I landed fairly painlessly on my hip and side. My early training about rolling myself into a ball has never deserted me, and I’m thankful for that. What hurt like a bitch was my left hand. I’d been trying so hard to pull the pony nose back up that I rope-burned the living hell out of my fingers and the area between my thumb and forefinger. I jumped up, announced I was fine, but didn’t feel like I could get back on as my left hand appeared to be on fire.

Which, very honestly, bugged the shit out of me. I should have gotten back on. He got worked – Josie soundly longed his little spotted ass – but I wanted to get back on, more for myself than anything else. I do however, despite the amazing lack of common sense shown by this entire incident, have enough sense not to get on a green pony that just bucked my ass off with one functioning hand. So I didn’t.

Here’s what I hope/think I learned:

1. If it’s 10:30 at night and you know you’re tired, and the pony is looking at you like F You, Lady, just longe. You are not being paid by the ride here, nor do you have to have him ready for the Olympics.

2. The pony does not like to be turned out in the arena all day and then worked when he has not had dinner yet and dinner is late and he had to listen to the other horses whinnying and being fed.

3. Failing to turn the pony and the VLC out to play together like they normally do before riding is just stupid. I don’t care how late it is, if it’s that late, then just don’t ride. I am very lucky the VLC was kind enough not to buck my ass off too – that would have been three more hands’ worth of fall and probably would have actually hurt.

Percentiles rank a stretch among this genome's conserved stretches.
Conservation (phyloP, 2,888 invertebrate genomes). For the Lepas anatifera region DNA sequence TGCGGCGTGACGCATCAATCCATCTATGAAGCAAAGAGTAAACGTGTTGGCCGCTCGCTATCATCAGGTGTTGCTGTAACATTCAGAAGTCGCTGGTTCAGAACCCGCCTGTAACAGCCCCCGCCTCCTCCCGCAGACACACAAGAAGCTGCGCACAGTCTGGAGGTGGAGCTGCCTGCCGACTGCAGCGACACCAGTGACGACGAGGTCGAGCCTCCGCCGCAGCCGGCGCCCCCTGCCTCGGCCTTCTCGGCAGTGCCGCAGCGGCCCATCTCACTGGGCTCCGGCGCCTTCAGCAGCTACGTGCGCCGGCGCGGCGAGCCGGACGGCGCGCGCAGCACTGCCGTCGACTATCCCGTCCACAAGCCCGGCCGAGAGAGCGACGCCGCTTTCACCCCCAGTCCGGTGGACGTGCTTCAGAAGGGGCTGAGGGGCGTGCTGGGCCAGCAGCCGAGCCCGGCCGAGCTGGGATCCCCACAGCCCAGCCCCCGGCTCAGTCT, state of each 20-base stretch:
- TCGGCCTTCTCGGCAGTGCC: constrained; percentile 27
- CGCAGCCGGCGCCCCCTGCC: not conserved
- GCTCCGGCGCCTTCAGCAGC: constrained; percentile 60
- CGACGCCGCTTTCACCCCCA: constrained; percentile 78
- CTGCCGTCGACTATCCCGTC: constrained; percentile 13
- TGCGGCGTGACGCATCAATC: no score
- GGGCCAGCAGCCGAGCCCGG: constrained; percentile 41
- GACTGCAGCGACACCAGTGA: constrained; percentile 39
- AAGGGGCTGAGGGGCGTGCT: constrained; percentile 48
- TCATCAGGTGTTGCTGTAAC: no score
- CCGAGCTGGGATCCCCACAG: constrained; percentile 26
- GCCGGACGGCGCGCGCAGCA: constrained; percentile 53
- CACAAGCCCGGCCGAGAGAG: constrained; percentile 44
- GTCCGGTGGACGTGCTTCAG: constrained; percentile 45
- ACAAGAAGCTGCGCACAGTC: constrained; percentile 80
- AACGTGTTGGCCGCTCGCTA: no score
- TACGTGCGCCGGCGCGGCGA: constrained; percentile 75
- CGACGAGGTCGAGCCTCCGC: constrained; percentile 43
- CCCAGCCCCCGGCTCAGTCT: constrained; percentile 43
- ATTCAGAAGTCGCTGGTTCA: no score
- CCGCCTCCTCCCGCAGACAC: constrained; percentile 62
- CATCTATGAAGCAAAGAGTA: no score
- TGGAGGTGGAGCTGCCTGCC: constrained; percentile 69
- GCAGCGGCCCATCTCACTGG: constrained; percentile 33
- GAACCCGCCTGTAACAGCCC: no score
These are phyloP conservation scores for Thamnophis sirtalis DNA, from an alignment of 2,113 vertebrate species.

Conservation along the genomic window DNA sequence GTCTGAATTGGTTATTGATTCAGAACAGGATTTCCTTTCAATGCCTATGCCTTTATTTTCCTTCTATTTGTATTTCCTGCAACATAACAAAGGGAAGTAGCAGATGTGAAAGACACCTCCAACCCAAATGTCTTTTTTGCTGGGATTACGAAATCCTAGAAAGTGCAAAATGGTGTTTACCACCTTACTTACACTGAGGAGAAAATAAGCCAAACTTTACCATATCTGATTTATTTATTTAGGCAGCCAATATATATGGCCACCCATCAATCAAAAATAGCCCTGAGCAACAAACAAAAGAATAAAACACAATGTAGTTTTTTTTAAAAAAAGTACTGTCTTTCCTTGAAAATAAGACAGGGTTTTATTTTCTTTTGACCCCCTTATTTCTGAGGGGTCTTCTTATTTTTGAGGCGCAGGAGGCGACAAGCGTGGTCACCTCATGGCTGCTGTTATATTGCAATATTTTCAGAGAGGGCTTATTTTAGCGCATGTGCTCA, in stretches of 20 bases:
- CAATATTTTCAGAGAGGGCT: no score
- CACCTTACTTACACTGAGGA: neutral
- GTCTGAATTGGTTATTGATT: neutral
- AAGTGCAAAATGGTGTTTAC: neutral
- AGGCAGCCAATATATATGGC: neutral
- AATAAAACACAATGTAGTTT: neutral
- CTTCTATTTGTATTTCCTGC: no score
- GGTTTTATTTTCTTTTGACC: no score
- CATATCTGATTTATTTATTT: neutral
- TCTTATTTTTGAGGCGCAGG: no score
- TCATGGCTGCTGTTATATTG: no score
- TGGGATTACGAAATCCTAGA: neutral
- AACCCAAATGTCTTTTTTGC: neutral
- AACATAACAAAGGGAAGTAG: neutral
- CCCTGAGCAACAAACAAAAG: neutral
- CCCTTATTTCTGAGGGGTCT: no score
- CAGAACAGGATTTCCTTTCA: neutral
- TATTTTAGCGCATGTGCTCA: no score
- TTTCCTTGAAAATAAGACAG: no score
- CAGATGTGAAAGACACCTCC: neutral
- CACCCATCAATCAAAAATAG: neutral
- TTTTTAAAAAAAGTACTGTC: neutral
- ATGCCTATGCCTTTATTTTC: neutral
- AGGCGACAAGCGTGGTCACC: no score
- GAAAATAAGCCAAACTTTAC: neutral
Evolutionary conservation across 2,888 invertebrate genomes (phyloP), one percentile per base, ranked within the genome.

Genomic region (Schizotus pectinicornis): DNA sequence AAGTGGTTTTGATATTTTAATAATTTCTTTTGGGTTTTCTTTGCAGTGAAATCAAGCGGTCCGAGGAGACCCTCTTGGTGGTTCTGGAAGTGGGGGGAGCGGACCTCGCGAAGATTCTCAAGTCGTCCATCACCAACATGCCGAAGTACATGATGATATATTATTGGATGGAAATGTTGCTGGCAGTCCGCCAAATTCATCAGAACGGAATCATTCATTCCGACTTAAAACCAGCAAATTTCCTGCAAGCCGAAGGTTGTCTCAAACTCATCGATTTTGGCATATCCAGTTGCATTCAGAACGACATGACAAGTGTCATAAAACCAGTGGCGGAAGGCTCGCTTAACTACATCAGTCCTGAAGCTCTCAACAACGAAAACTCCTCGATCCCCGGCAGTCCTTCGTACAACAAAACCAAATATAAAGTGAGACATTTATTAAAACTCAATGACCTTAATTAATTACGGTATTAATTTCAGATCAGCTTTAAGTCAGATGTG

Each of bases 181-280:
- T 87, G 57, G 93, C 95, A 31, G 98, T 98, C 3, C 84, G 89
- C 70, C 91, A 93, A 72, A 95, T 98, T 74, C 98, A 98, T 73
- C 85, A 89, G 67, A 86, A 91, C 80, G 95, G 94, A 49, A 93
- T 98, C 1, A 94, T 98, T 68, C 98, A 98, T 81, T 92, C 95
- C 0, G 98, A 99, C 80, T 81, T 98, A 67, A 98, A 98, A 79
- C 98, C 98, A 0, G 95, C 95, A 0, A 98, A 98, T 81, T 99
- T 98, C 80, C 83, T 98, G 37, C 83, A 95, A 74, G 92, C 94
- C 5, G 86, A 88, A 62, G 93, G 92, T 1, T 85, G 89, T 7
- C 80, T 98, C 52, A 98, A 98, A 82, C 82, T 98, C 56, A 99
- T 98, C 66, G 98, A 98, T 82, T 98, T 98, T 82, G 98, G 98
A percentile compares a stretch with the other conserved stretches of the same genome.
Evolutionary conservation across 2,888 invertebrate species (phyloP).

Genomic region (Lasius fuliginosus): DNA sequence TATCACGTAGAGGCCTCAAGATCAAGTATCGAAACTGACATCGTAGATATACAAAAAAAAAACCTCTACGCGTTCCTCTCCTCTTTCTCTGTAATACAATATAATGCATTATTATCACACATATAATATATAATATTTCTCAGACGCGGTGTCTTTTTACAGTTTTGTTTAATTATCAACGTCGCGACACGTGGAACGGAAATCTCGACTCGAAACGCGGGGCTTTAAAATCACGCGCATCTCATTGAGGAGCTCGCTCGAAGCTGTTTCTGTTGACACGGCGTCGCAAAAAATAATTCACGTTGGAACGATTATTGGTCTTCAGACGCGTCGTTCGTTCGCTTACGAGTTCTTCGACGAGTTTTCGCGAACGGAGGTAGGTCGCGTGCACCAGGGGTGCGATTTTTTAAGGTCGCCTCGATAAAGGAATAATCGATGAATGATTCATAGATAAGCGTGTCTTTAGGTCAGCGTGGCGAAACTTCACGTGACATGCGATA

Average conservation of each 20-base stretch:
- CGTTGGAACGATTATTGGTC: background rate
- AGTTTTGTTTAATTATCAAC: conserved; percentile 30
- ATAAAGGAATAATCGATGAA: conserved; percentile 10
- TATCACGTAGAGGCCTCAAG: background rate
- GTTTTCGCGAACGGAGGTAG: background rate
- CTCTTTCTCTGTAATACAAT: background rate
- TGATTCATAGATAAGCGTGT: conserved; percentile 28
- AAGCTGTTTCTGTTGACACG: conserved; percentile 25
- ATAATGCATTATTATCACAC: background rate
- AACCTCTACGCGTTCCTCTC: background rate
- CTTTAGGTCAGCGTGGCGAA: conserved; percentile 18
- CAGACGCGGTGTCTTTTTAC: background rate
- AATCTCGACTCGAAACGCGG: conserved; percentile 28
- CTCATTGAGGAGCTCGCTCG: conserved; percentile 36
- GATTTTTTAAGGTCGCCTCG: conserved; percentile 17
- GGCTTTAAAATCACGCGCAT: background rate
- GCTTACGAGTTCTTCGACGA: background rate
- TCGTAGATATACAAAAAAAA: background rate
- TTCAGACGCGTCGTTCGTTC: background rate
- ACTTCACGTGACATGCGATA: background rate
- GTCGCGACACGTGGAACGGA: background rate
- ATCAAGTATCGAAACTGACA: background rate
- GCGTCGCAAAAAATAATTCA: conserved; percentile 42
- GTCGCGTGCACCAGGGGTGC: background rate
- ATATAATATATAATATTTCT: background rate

4. Before you ride the green pony with the long, hanging to the knees ponybeater reins, you MIGHT want to LONGE in them first. I think he was spooked by the hanging, flapping white reins and I got exactly what I deserved for never giving him a chance to be desensitized to them before I just hopped on and rode like that.

5. You need to figure out how the hell to consistently stop the noodle-necked, hyperflexible pony. NOW.

6. Perhaps we have established that the pony should not be left for last with the assumption that he will be the easiest one of the bunch?

On the plus side:

1. I’m actually not stiff or sore. I’m fine. I’m shocked. I did load up on Advil before I went to bed but I’m still surprised the only thing that hurts is my hand.

2. I don’t think I’m scared. I think I’ll be fine about getting back on the pony.

3. I’m going to learn a lot from riding this one and it will save my ass in the future when I encounter his type again.

OK, anybody have any really good recommendations for some over the counter stuff that will make the rope burn on my hand feel better?



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Published in: on June 27, 2008 at 2:29 pm  Leave a Comment